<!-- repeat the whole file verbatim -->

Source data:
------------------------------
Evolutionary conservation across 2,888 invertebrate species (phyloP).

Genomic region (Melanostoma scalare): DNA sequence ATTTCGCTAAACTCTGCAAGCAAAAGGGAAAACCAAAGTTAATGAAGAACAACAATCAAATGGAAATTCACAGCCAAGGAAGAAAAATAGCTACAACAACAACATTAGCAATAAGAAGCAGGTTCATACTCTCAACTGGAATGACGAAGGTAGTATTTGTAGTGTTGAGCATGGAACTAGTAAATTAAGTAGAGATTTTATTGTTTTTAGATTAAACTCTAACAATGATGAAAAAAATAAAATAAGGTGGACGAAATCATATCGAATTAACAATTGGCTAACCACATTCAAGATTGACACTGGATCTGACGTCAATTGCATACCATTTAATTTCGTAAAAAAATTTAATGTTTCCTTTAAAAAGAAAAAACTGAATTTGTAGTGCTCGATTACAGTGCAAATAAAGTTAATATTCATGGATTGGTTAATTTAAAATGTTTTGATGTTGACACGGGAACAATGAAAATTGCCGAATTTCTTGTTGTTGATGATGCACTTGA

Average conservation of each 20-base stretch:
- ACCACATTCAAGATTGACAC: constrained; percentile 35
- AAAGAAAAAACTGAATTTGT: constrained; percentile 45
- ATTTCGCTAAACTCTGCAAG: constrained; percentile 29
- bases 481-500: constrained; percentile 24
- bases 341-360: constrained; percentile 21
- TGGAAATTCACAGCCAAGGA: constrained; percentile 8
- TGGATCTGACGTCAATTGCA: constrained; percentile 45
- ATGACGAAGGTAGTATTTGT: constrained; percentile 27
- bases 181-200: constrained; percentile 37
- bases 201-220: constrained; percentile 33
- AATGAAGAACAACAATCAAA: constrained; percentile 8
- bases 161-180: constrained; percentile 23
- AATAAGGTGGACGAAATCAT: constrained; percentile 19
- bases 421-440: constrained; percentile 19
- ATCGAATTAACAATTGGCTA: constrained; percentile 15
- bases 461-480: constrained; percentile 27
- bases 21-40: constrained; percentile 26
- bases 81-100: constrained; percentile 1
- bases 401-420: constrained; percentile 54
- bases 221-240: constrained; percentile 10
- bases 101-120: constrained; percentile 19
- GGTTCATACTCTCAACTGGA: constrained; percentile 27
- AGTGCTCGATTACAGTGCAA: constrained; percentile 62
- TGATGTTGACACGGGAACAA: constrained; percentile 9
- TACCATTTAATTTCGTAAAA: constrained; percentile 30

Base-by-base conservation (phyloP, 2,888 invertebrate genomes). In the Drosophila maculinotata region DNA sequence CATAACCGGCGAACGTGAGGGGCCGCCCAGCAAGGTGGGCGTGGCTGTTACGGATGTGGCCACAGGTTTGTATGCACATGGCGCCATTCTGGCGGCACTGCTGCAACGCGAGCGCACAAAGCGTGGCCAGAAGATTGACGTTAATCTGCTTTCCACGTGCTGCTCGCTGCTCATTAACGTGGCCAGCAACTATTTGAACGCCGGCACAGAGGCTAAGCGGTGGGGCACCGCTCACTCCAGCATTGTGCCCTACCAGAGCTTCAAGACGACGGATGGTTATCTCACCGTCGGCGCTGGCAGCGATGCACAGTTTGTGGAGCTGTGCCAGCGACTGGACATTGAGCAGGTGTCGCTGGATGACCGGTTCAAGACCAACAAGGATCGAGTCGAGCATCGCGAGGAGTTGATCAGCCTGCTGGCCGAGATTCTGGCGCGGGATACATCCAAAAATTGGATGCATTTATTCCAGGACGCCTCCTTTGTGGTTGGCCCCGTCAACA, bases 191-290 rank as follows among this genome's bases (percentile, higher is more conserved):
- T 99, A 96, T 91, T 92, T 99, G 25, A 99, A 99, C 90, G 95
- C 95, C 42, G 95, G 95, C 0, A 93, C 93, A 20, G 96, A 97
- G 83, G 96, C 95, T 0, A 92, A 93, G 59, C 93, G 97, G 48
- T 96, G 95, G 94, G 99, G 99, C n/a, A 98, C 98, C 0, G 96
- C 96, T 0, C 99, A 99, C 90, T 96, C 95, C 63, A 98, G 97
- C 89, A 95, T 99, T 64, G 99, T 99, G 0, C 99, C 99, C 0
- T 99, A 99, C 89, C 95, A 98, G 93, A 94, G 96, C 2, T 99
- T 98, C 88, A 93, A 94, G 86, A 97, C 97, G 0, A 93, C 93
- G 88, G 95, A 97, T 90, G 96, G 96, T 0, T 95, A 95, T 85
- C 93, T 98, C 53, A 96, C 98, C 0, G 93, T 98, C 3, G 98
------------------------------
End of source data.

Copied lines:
Evolutionary conservation across 2,888 invertebrate species (phyloP).

Genomic region (Melanostoma scalare): DNA sequence ATTTCGCTAAACTCTGCAAGCAAAAGGGAAAACCAAAGTTAATGAAGAACAACAATCAAATGGAAATTCACAGCCAAGGAAGAAAAATAGCTACAACAACAACATTAGCAATAAGAAGCAGGTTCATACTCTCAACTGGAATGACGAAGGTAGTATTTGTAGTGTTGAGCATGGAACTAGTAAATTAAGTAGAGATTTTATTGTTTTTAGATTAAACTCTAACAATGATGAAAAAAATAAAATAAGGTGGACGAAATCATATCGAATTAACAATTGGCTAACCACATTCAAGATTGACACTGGATCTGACGTCAATTGCATACCATTTAATTTCGTAAAAAAATTTAATGTTTCCTTTAAAAAGAAAAAACTGAATTTGTAGTGCTCGATTACAGTGCAAATAAAGTTAATATTCATGGATTGGTTAATTTAAAATGTTTTGATGTTGACACGGGAACAATGAAAATTGCCGAATTTCTTGTTGTTGATGATGCACTTGA

Average conservation of each 20-base stretch:
- ACCACATTCAAGATTGACAC: constrained; percentile 35
- AAAGAAAAAACTGAATTTGT: constrained; percentile 45
- ATTTCGCTAAACTCTGCAAG: constrained; percentile 29
- bases 481-500: constrained; percentile 24
- bases 341-360: constrained; percentile 21
- TGGAAATTCACAGCCAAGGA: constrained; percentile 8
- TGGATCTGACGTCAATTGCA: constrained; percentile 45
- ATGACGAAGGTAGTATTTGT: constrained; percentile 27
- bases 181-200: constrained; percentile 37
- bases 201-220: constrained; percentile 33
- AATGAAGAACAACAATCAAA: constrained; percentile 8
- bases 161-180: constrained; percentile 23
- AATAAGGTGGACGAAATCAT: constrained; percentile 19
- bases 421-440: constrained; percentile 19
- ATCGAATTAACAATTGGCTA: constrained; percentile 15
- bases 461-480: constrained; percentile 27
- bases 21-40: constrained; percentile 26
- bases 81-100: constrained; percentile 1
- bases 401-420: constrained; percentile 54
- bases 221-240: constrained; percentile 10
- bases 101-120: constrained; percentile 19
- GGTTCATACTCTCAACTGGA: constrained; percentile 27
- AGTGCTCGATTACAGTGCAA: constrained; percentile 62
- TGATGTTGACACGGGAACAA: constrained; percentile 9
- TACCATTTAATTTCGTAAAA: constrained; percentile 30

Base-by-base conservation (phyloP, 2,888 invertebrate genomes). In the Drosophila maculinotata region DNA sequence CATAACCGGCGAACGTGAGGGGCCGCCCAGCAAGGTGGGCGTGGCTGTTACGGATGTGGCCACAGGTTTGTATGCACATGGCGCCATTCTGGCGGCACTGCTGCAACGCGAGCGCACAAAGCGTGGCCAGAAGATTGACGTTAATCTGCTTTCCACGTGCTGCTCGCTGCTCATTAACGTGGCCAGCAACTATTTGAACGCCGGCACAGAGGCTAAGCGGTGGGGCACCGCTCACTCCAGCATTGTGCCCTACCAGAGCTTCAAGACGACGGATGGTTATCTCACCGTCGGCGCTGGCAGCGATGCACAGTTTGTGGAGCTGTGCCAGCGACTGGACATTGAGCAGGTGTCGCTGGATGACCGGTTCAAGACCAACAAGGATCGAGTCGAGCATCGCGAGGAGTTGATCAGCCTGCTGGCCGAGATTCTGGCGCGGGATACATCCAAAAATTGGATGCATTTATTCCAGGACGCCTCCTTTGTGGTTGGCCCCGTCAACA, bases 191-290 rank as follows among this genome's bases (percentile, higher is more conserved):
- T 99, A 96, T 91, T 92, T 99, G 25, A 99, A 99, C 90, G 95
- C 95, C 42, G 95, G 95, C 0, A 93, C 93, A 20, G 96, A 97
- G 83, G 96, C 95, T 0, A 92, A 93, G 59, C 93, G 97, G 48
- T 96, G 95, G 94, G 99, G 99, C n/a, A 98, C 98, C 0, G 96
- C 96, T 0, C 99, A 99, C 90, T 96, C 95, C 63, A 98, G 97
- C 89, A 95, T 99, T 64, G 99, T 99, G 0, C 99, C 99, C 0
- T 99, A 99, C 89, C 95, A 98, G 93, A 94, G 96, C 2, T 99
- T 98, C 88, A 93, A 94, G 86, A 97, C 97, G 0, A 93, C 93
- G 88, G 95, A 97, T 90, G 96, G 96, T 0, T 95, A 95, T 85
- C 93, T 98, C 53, A 96, C 98, C 0, G 93, T 98, C 3, G 98